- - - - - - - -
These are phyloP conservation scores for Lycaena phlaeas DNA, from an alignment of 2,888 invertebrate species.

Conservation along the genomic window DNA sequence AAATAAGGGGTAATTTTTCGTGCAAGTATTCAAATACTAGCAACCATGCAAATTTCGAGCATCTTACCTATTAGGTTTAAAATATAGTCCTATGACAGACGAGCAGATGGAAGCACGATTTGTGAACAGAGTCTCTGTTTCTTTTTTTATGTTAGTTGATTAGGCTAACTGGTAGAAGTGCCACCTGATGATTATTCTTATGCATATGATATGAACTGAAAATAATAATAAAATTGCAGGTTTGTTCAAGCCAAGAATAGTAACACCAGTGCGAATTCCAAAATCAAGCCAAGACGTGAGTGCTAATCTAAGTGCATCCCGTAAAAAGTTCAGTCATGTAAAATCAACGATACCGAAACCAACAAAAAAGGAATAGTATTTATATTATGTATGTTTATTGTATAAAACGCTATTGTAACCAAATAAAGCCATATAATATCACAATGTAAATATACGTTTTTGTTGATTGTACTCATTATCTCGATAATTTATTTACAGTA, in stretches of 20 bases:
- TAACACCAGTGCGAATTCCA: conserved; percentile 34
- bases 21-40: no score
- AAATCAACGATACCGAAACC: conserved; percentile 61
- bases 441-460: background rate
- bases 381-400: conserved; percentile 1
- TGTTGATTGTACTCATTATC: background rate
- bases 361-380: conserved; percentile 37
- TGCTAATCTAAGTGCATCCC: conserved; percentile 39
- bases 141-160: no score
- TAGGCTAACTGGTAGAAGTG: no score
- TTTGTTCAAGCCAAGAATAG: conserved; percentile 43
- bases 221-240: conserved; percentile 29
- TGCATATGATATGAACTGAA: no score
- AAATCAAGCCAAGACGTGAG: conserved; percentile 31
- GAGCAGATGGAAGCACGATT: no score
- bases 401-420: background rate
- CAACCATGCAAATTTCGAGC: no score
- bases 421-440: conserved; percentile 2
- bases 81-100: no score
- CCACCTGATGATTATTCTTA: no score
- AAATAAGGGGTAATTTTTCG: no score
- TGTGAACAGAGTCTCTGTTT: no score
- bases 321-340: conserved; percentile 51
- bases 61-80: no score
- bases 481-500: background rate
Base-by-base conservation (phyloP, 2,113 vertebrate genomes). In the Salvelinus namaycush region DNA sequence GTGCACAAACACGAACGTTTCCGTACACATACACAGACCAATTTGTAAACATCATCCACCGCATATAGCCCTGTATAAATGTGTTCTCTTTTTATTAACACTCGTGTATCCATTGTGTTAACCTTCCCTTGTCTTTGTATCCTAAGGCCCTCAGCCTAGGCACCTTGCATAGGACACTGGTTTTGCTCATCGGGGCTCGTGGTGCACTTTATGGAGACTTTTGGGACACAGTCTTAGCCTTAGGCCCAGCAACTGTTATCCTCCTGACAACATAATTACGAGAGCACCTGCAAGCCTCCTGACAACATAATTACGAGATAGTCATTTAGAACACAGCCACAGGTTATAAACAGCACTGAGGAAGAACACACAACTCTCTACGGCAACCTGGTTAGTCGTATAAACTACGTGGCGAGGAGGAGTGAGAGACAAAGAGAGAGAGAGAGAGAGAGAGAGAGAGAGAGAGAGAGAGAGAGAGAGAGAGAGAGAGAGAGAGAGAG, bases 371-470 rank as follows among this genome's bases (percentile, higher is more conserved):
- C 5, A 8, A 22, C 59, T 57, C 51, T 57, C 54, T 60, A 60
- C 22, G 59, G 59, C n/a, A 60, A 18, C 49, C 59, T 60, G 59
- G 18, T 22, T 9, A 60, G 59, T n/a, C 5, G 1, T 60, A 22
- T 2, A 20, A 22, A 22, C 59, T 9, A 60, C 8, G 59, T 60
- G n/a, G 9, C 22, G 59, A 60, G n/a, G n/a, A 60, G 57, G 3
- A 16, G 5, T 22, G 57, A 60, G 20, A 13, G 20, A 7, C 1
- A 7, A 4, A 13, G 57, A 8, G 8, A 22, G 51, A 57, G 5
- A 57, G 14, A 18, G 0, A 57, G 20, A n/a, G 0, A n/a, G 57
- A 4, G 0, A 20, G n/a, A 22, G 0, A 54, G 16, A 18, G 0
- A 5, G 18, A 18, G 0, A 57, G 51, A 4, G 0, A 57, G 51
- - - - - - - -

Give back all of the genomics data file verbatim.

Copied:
These are phyloP conservation scores for Lycaena phlaeas DNA, from an alignment of 2,888 invertebrate species.

Conservation along the genomic window DNA sequence AAATAAGGGGTAATTTTTCGTGCAAGTATTCAAATACTAGCAACCATGCAAATTTCGAGCATCTTACCTATTAGGTTTAAAATATAGTCCTATGACAGACGAGCAGATGGAAGCACGATTTGTGAACAGAGTCTCTGTTTCTTTTTTTATGTTAGTTGATTAGGCTAACTGGTAGAAGTGCCACCTGATGATTATTCTTATGCATATGATATGAACTGAAAATAATAATAAAATTGCAGGTTTGTTCAAGCCAAGAATAGTAACACCAGTGCGAATTCCAAAATCAAGCCAAGACGTGAGTGCTAATCTAAGTGCATCCCGTAAAAAGTTCAGTCATGTAAAATCAACGATACCGAAACCAACAAAAAAGGAATAGTATTTATATTATGTATGTTTATTGTATAAAACGCTATTGTAACCAAATAAAGCCATATAATATCACAATGTAAATATACGTTTTTGTTGATTGTACTCATTATCTCGATAATTTATTTACAGTA, in stretches of 20 bases:
- TAACACCAGTGCGAATTCCA: conserved; percentile 34
- bases 21-40: no score
- AAATCAACGATACCGAAACC: conserved; percentile 61
- bases 441-460: background rate
- bases 381-400: conserved; percentile 1
- TGTTGATTGTACTCATTATC: background rate
- bases 361-380: conserved; percentile 37
- TGCTAATCTAAGTGCATCCC: conserved; percentile 39
- bases 141-160: no score
- TAGGCTAACTGGTAGAAGTG: no score
- TTTGTTCAAGCCAAGAATAG: conserved; percentile 43
- bases 221-240: conserved; percentile 29
- TGCATATGATATGAACTGAA: no score
- AAATCAAGCCAAGACGTGAG: conserved; percentile 31
- GAGCAGATGGAAGCACGATT: no score
- bases 401-420: background rate
- CAACCATGCAAATTTCGAGC: no score
- bases 421-440: conserved; percentile 2
- bases 81-100: no score
- CCACCTGATGATTATTCTTA: no score
- AAATAAGGGGTAATTTTTCG: no score
- TGTGAACAGAGTCTCTGTTT: no score
- bases 321-340: conserved; percentile 51
- bases 61-80: no score
- bases 481-500: background rate
Base-by-base conservation (phyloP, 2,113 vertebrate genomes). In the Salvelinus namaycush region DNA sequence GTGCACAAACACGAACGTTTCCGTACACATACACAGACCAATTTGTAAACATCATCCACCGCATATAGCCCTGTATAAATGTGTTCTCTTTTTATTAACACTCGTGTATCCATTGTGTTAACCTTCCCTTGTCTTTGTATCCTAAGGCCCTCAGCCTAGGCACCTTGCATAGGACACTGGTTTTGCTCATCGGGGCTCGTGGTGCACTTTATGGAGACTTTTGGGACACAGTCTTAGCCTTAGGCCCAGCAACTGTTATCCTCCTGACAACATAATTACGAGAGCACCTGCAAGCCTCCTGACAACATAATTACGAGATAGTCATTTAGAACACAGCCACAGGTTATAAACAGCACTGAGGAAGAACACACAACTCTCTACGGCAACCTGGTTAGTCGTATAAACTACGTGGCGAGGAGGAGTGAGAGACAAAGAGAGAGAGAGAGAGAGAGAGAGAGAGAGAGAGAGAGAGAGAGAGAGAGAGAGAGAGAGAGAGAGAG, bases 371-470 rank as follows among this genome's bases (percentile, higher is more conserved):
- C 5, A 8, A 22, C 59, T 57, C 51, T 57, C 54, T 60, A 60
- C 22, G 59, G 59, C n/a, A 60, A 18, C 49, C 59, T 60, G 59
- G 18, T 22, T 9, A 60, G 59, T n/a, C 5, G 1, T 60, A 22
- T 2, A 20, A 22, A 22, C 59, T 9, A 60, C 8, G 59, T 60
- G n/a, G 9, C 22, G 59, A 60, G n/a, G n/a, A 60, G 57, G 3
- A 16, G 5, T 22, G 57, A 60, G 20, A 13, G 20, A 7, C 1
- A 7, A 4, A 13, G 57, A 8, G 8, A 22, G 51, A 57, G 5
- A 57, G 14, A 18, G 0, A 57, G 20, A n/a, G 0, A n/a, G 57
- A 4, G 0, A 20, G n/a, A 22, G 0, A 54, G 16, A 18, G 0
- A 5, G 18, A 18, G 0, A 57, G 51, A 4, G 0, A 57, G 51